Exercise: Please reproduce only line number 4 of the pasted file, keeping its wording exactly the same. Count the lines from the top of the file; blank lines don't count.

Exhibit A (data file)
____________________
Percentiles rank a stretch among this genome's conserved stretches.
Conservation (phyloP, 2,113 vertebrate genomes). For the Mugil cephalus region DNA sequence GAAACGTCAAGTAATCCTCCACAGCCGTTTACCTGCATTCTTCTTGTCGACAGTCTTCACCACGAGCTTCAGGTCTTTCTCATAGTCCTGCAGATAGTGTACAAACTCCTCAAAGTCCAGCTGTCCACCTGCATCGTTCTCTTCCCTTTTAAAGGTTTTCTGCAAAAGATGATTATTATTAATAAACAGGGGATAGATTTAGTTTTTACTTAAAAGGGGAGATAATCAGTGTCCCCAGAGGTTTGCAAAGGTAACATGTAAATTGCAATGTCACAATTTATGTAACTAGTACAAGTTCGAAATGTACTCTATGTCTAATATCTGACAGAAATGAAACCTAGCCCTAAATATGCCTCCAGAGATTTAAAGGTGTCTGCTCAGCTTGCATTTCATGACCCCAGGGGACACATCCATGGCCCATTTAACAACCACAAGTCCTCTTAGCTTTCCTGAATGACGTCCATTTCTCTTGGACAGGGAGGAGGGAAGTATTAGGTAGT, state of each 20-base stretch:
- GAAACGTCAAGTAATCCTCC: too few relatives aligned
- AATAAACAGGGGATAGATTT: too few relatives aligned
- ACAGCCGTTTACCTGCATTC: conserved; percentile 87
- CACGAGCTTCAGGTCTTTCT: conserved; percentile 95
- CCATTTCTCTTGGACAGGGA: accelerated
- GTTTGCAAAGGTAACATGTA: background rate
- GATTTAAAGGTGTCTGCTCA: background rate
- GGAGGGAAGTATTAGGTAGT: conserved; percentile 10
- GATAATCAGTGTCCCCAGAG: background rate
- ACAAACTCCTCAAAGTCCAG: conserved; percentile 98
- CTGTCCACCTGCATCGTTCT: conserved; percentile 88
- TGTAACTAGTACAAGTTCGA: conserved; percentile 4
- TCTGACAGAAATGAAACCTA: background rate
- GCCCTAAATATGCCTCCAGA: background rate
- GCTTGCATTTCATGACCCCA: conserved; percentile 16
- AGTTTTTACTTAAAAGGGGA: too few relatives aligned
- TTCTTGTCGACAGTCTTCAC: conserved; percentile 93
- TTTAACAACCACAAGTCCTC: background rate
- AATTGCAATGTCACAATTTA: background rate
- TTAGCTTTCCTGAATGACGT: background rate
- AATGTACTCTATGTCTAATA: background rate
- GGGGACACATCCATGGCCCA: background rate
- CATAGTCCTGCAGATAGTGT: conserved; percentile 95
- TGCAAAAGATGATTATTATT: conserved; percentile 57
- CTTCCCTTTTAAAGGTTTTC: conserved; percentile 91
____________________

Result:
- AATAAACAGGGGATAGATTT: too few relatives aligned